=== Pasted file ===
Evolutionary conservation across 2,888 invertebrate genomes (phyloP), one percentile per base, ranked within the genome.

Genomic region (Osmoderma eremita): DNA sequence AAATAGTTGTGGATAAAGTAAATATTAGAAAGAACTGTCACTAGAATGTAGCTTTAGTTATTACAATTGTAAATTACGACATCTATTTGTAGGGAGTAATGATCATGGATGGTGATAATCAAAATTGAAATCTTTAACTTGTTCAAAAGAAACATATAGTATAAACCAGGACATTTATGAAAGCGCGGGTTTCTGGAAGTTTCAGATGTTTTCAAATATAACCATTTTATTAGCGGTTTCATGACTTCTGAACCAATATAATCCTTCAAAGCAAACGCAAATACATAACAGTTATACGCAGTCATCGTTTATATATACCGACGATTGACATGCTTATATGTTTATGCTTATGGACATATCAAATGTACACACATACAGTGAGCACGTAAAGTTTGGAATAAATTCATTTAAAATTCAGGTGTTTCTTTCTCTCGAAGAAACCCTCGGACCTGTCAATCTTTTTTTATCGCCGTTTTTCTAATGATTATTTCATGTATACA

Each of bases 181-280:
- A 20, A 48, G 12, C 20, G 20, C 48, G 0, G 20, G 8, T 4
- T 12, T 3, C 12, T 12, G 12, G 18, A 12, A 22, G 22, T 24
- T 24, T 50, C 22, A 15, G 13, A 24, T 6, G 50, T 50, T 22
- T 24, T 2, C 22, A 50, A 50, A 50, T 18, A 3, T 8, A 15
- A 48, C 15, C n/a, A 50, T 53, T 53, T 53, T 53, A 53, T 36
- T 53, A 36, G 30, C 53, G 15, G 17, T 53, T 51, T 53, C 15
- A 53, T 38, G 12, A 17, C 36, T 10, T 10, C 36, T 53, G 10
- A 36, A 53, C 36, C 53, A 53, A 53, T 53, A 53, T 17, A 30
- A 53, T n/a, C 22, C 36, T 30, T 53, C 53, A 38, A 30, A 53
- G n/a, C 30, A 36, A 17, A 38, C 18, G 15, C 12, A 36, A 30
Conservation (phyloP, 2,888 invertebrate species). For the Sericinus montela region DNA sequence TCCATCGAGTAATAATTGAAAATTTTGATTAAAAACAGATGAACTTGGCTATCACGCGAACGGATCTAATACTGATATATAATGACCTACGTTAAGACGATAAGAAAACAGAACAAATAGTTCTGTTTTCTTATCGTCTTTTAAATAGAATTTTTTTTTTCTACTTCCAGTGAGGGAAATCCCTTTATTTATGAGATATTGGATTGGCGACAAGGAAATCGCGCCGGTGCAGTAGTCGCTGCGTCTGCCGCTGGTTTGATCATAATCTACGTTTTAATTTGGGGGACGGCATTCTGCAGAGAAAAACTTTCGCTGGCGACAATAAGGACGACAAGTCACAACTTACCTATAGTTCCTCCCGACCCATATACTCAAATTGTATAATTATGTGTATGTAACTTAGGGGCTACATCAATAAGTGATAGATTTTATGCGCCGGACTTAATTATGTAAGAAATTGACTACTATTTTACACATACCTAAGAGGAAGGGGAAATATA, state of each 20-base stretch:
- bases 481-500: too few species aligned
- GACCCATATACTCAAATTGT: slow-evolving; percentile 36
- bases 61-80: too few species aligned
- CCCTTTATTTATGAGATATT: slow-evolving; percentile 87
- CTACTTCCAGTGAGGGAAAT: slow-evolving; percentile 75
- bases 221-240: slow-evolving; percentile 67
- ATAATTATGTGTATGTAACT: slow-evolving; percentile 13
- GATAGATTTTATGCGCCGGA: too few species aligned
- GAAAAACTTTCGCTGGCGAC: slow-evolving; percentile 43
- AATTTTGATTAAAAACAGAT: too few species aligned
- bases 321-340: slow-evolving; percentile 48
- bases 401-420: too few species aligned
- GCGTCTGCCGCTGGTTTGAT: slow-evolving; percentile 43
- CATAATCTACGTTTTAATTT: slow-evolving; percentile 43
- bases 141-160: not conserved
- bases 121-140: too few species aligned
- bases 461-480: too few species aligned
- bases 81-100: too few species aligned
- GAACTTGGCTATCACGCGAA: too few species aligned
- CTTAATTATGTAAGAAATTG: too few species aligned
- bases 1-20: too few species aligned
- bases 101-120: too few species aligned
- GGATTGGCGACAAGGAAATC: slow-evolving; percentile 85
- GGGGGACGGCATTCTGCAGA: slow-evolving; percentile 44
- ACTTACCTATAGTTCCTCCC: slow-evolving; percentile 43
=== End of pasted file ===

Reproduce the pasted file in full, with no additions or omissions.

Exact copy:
Evolutionary conservation across 2,888 invertebrate genomes (phyloP), one percentile per base, ranked within the genome.

Genomic region (Osmoderma eremita): DNA sequence AAATAGTTGTGGATAAAGTAAATATTAGAAAGAACTGTCACTAGAATGTAGCTTTAGTTATTACAATTGTAAATTACGACATCTATTTGTAGGGAGTAATGATCATGGATGGTGATAATCAAAATTGAAATCTTTAACTTGTTCAAAAGAAACATATAGTATAAACCAGGACATTTATGAAAGCGCGGGTTTCTGGAAGTTTCAGATGTTTTCAAATATAACCATTTTATTAGCGGTTTCATGACTTCTGAACCAATATAATCCTTCAAAGCAAACGCAAATACATAACAGTTATACGCAGTCATCGTTTATATATACCGACGATTGACATGCTTATATGTTTATGCTTATGGACATATCAAATGTACACACATACAGTGAGCACGTAAAGTTTGGAATAAATTCATTTAAAATTCAGGTGTTTCTTTCTCTCGAAGAAACCCTCGGACCTGTCAATCTTTTTTTATCGCCGTTTTTCTAATGATTATTTCATGTATACA

Each of bases 181-280:
- A 20, A 48, G 12, C 20, G 20, C 48, G 0, G 20, G 8, T 4
- T 12, T 3, C 12, T 12, G 12, G 18, A 12, A 22, G 22, T 24
- T 24, T 50, C 22, A 15, G 13, A 24, T 6, G 50, T 50, T 22
- T 24, T 2, C 22, A 50, A 50, A 50, T 18, A 3, T 8, A 15
- A 48, C 15, C n/a, A 50, T 53, T 53, T 53, T 53, A 53, T 36
- T 53, A 36, G 30, C 53, G 15, G 17, T 53, T 51, T 53, C 15
- A 53, T 38, G 12, A 17, C 36, T 10, T 10, C 36, T 53, G 10
- A 36, A 53, C 36, C 53, A 53, A 53, T 53, A 53, T 17, A 30
- A 53, T n/a, C 22, C 36, T 30, T 53, C 53, A 38, A 30, A 53
- G n/a, C 30, A 36, A 17, A 38, C 18, G 15, C 12, A 36, A 30
Conservation (phyloP, 2,888 invertebrate species). For the Sericinus montela region DNA sequence TCCATCGAGTAATAATTGAAAATTTTGATTAAAAACAGATGAACTTGGCTATCACGCGAACGGATCTAATACTGATATATAATGACCTACGTTAAGACGATAAGAAAACAGAACAAATAGTTCTGTTTTCTTATCGTCTTTTAAATAGAATTTTTTTTTTCTACTTCCAGTGAGGGAAATCCCTTTATTTATGAGATATTGGATTGGCGACAAGGAAATCGCGCCGGTGCAGTAGTCGCTGCGTCTGCCGCTGGTTTGATCATAATCTACGTTTTAATTTGGGGGACGGCATTCTGCAGAGAAAAACTTTCGCTGGCGACAATAAGGACGACAAGTCACAACTTACCTATAGTTCCTCCCGACCCATATACTCAAATTGTATAATTATGTGTATGTAACTTAGGGGCTACATCAATAAGTGATAGATTTTATGCGCCGGACTTAATTATGTAAGAAATTGACTACTATTTTACACATACCTAAGAGGAAGGGGAAATATA, state of each 20-base stretch:
- bases 481-500: too few species aligned
- GACCCATATACTCAAATTGT: slow-evolving; percentile 36
- bases 61-80: too few species aligned
- CCCTTTATTTATGAGATATT: slow-evolving; percentile 87
- CTACTTCCAGTGAGGGAAAT: slow-evolving; percentile 75
- bases 221-240: slow-evolving; percentile 67
- ATAATTATGTGTATGTAACT: slow-evolving; percentile 13
- GATAGATTTTATGCGCCGGA: too few species aligned
- GAAAAACTTTCGCTGGCGAC: slow-evolving; percentile 43
- AATTTTGATTAAAAACAGAT: too few species aligned
- bases 321-340: slow-evolving; percentile 48
- bases 401-420: too few species aligned
- GCGTCTGCCGCTGGTTTGAT: slow-evolving; percentile 43
- CATAATCTACGTTTTAATTT: slow-evolving; percentile 43
- bases 141-160: not conserved
- bases 121-140: too few species aligned
- bases 461-480: too few species aligned
- bases 81-100: too few species aligned
- GAACTTGGCTATCACGCGAA: too few species aligned
- CTTAATTATGTAAGAAATTG: too few species aligned
- bases 1-20: too few species aligned
- bases 101-120: too few species aligned
- GGATTGGCGACAAGGAAATC: slow-evolving; percentile 85
- GGGGGACGGCATTCTGCAGA: slow-evolving; percentile 44
- ACTTACCTATAGTTCCTCCC: slow-evolving; percentile 43